Skip navigation

Monthly Archives: November 2016

Astronomers from the International Centre for Radio Astronomy Research (ICRAR), in Perth in Western Australia, have produced what they call the GLEAMoscope to enable you to view the Milky Way over many different wavelengths, from gamma-ray to radio. (The name ‘GLEAM’ is derived from GaLactic and Extragalactic All-Sky Murchison Widefield Array.)

27tb-gleamoscope1-superjumbo

Credit: Natasha Hurley-Walker/GLEAM team

 

The plane of the Milky Way is shown as the horizontal across the middle. The north pole of the Galaxy is towards the top. Go to the GLEAMoscope website and use the sliding bar at the top left of the to change the wavelengths shown. (Note the image above is just a still and is not interactive.)  Different wavelengths reveal different features, from the dull red glow of hydrogen gas permeating through space, to the stars and dust clouds of our visible galaxy, and superhot gas generating x-rays.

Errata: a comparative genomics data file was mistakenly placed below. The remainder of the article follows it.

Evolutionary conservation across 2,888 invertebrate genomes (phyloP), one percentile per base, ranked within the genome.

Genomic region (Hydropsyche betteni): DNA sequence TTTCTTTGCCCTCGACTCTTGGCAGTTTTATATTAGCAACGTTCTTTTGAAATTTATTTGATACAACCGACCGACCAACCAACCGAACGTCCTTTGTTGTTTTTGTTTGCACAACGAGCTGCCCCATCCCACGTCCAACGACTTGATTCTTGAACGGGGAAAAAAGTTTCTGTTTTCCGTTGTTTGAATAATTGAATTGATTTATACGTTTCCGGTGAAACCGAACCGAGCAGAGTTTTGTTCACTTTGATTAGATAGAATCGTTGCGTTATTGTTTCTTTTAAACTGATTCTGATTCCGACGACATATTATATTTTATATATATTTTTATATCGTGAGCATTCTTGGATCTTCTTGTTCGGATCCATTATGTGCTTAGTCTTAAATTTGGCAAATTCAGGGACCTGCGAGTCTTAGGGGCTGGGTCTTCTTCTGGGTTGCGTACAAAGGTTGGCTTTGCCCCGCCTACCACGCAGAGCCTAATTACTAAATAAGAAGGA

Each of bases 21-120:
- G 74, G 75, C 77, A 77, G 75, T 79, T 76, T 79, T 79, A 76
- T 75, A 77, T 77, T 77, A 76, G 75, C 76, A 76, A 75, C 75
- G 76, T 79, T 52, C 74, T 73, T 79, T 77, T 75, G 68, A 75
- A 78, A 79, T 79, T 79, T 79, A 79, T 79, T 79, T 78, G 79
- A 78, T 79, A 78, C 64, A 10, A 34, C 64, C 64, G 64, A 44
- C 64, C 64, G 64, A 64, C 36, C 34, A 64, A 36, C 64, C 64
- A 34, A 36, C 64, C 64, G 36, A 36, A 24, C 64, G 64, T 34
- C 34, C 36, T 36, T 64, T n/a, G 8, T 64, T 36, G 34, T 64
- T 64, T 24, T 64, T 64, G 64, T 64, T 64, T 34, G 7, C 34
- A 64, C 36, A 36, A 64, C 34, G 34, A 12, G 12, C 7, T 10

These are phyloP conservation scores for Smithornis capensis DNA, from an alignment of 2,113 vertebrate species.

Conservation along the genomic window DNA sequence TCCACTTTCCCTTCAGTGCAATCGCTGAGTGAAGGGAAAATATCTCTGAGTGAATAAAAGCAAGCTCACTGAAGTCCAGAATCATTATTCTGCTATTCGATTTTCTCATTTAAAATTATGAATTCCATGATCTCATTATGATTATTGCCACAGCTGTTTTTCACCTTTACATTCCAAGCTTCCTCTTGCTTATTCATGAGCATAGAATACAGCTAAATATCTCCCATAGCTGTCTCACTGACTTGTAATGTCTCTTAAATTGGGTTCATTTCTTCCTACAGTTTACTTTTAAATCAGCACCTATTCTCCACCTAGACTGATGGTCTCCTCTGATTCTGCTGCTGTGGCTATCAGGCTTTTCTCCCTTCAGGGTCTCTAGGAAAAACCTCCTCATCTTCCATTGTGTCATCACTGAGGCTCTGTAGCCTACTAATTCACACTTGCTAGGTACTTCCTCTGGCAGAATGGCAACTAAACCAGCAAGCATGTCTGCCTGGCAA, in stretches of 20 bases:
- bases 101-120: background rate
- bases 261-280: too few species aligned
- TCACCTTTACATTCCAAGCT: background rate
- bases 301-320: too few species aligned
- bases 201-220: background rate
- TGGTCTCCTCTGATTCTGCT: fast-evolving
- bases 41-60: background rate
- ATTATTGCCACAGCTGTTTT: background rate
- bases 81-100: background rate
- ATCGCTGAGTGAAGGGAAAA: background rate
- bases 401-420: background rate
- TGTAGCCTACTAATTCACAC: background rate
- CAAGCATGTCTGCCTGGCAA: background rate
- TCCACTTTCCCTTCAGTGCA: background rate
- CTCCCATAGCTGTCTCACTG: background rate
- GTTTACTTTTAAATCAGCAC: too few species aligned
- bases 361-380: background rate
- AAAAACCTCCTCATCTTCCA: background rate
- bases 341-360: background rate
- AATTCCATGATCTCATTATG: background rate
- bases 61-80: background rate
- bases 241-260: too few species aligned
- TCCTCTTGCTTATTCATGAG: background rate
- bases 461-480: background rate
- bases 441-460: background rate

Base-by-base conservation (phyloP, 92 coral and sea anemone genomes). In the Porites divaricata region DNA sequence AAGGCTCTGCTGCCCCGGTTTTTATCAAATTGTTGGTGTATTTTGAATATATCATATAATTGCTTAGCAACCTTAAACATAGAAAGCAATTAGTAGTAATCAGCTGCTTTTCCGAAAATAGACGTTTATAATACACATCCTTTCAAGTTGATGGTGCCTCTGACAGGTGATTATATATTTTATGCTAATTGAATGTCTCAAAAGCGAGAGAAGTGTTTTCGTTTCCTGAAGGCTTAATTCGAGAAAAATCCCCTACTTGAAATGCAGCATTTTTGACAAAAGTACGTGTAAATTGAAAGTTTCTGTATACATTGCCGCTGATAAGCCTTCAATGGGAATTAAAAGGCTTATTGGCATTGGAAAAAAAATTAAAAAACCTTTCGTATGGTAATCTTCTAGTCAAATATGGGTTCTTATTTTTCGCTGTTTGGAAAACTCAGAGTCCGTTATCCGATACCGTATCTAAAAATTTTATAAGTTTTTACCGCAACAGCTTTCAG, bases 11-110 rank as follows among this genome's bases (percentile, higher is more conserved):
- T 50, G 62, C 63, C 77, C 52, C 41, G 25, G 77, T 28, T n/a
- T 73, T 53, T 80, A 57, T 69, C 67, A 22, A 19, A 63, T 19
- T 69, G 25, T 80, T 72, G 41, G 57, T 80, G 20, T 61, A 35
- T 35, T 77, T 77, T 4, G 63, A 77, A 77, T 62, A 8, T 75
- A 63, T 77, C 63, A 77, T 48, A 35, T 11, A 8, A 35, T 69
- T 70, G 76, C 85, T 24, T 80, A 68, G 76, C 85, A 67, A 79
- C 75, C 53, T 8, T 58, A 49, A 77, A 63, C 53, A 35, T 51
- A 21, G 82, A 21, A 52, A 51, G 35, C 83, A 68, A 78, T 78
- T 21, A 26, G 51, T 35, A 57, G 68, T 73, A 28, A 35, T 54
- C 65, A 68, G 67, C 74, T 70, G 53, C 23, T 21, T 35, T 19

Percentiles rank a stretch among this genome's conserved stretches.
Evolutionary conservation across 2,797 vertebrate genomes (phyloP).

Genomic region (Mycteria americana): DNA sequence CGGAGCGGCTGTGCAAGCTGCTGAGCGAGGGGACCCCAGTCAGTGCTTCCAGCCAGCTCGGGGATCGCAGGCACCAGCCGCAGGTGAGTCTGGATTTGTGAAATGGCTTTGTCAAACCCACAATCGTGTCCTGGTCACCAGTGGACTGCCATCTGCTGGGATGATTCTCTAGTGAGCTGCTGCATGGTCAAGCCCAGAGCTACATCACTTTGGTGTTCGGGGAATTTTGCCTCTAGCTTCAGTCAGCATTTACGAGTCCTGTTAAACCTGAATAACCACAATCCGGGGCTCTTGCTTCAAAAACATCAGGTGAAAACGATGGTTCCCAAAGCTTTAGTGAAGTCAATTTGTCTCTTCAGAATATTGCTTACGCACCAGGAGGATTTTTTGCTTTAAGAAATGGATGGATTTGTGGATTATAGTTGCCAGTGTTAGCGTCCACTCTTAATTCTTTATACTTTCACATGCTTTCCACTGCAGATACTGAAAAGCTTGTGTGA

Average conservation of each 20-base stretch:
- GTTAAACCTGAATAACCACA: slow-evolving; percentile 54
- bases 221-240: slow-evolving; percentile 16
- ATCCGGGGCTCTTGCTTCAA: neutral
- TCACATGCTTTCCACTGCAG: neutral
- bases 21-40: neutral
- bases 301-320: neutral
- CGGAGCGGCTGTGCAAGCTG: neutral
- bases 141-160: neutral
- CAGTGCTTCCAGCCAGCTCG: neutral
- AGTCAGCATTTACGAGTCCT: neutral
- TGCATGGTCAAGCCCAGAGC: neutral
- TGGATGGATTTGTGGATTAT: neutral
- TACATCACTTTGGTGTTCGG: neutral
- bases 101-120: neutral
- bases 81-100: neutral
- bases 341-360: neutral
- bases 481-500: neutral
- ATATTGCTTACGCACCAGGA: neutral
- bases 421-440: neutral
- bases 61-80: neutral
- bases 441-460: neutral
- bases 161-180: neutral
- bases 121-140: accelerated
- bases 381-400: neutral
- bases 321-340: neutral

Link: GLEAMoscope.